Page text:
You should set a regular time each day to do your homework. If something special comes up and you can’t do your homework on a particular day, try to make the time up over the next few days. If you have a lot to do, take a five or ten minute break after a 50 minute session of work.

Parent Guidelines for Homework

(from L Canter and L Hausner “Homework Without Tears” Perennial Library, 1987)

  1. Homework Must Be Done in a Proper Study Area
  • Tell your children that they must have a special place where they will do their homework.
  • Choose a location where your children will do homework.
  • Make sure the space is well lit.
  • Post a “Do Not Disturb” sign during homework time.
  • Equip your children’s workspace with all the materials needed to do their homework (writing implements, tape, paper, stapler, hole punch, scissors, paperclips, index cards, dictionary, rubber bands, compass, calculator, almanac, protractor).
  1. Homework Must Be Done on Time
  • Tell your children how you expect homework time to be scheduled (“We want to help you to schedule time when you will do your homework so that there is not a question as to when you will do it”)
  • Make sure that all your children’s scheduled activities are written down on a daily schedule.
  • Determine the length of time needed each day for homework (15 minutes for younger children, three hours plus for older adolescents).
  • Determine the best time period each day to be set aside for homework and write down on the designated space in your daily schedule.
  1. Children Must Do Homework on Their Own (Independently)
  • Tell your children that you expect them to do homework on their own.
  • Emphasise your confidence in your children’s ability to do the work with a little boost from you.
  • Break down the “overwhelming” assignment into simple steps you know the child can do successfully.
  • Provide encouragement each time children succeed at any step. Then have them move forward to complete the assignment.
  • Once children begin gaining confidence, have them do a small part of the assignment on their own.
  1. Motivate Your Children to Do Their Best Work
  • Consistently praise your children’s efforts.
  • Tell your children specifically what you like about what they are doing or what they have done.
  • A hug or a pat on the shoulder will increase the impact of your message.
  • Choose an incentive which your children would like to receive for working hard.
  • Given incentives consistently for several days or weeks with an eye to fading them out after awhile.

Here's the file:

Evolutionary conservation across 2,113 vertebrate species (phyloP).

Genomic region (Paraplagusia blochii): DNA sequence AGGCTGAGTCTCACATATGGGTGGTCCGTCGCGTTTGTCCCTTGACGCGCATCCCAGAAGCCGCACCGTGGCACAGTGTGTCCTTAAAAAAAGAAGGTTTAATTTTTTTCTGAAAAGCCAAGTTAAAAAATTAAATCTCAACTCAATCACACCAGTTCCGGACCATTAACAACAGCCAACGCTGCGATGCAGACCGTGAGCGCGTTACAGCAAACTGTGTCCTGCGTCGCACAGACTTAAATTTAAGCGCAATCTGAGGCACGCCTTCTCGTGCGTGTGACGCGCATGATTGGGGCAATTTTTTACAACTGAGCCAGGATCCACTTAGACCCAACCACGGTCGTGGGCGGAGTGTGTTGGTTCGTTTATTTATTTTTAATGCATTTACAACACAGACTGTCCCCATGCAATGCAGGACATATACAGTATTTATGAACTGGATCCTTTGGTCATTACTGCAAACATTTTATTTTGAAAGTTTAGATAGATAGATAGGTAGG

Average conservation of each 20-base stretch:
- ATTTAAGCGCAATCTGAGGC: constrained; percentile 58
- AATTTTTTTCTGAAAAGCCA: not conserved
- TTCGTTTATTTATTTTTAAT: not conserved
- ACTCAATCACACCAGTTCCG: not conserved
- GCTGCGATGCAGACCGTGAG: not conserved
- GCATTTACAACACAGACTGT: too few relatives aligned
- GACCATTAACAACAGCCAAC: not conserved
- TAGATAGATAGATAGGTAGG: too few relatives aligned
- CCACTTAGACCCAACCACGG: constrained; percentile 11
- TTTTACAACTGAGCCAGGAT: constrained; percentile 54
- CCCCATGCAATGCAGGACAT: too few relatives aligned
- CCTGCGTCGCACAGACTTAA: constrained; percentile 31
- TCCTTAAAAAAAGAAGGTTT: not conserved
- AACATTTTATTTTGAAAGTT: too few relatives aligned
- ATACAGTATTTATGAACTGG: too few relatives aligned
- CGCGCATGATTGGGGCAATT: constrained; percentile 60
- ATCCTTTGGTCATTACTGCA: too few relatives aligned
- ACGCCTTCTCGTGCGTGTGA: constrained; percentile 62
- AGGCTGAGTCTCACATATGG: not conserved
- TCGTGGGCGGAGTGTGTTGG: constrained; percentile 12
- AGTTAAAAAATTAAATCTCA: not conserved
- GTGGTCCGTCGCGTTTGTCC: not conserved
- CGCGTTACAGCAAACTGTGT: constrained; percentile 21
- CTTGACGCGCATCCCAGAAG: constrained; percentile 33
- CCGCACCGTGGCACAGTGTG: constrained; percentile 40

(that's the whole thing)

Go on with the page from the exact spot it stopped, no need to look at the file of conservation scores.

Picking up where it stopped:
• A Homework Contract is an agreement between you and your child that states “When you do your homework appropriately, you will earn a reward”.
  1. If Your Children Are Not Doing Their Homework – Communicate Assertively
  • Tell your children – clearly and firmly – that you expect them to do their homework responsibly.
  • Don’t argue with your children. Use the Broken-Record Technique which involves you simply repeating what it is you want, no matter what arguments they put in.
  1. Back Up Your Words with Actions
  • Give your children the choice. Either do the homework responsibly or lose privileges.
  • Follow through with your demands.
  • Be prepared for your children to test you to see if you mean business.
  • Make sure that the person who is providing child care in your absence is prepared to enforce the rules.
  • Make sure that you communicate with the school if your children will not do their homework.

The Many Values of Homework

  1. Responsibility
  2. Independence
  3. Commitment
  4. Emotional Management
  5. Self-acceptance
  6. Self-confidence
  7. Optimism
  8. Goal Setting
  9. Risk-taking
  10. Time Management
  11. Organisation
  12. High Discomfort Tolerance
  13. Delay of Gratification
  14. Perseverance
  15. Creativity
  16. Problem Solving
  17. Collaboration

Guidelines for how to get your children to work on their own (Canter and Hausner, 1987)

Year 7 to Year 12

  • Other than occasional expectations, your child should be working independently. If he/she is having a great deal of trouble doing so, you must back up and follow the suggestions given here for younger students. The key is to start off with considerable involvement, then to reduce it gradually.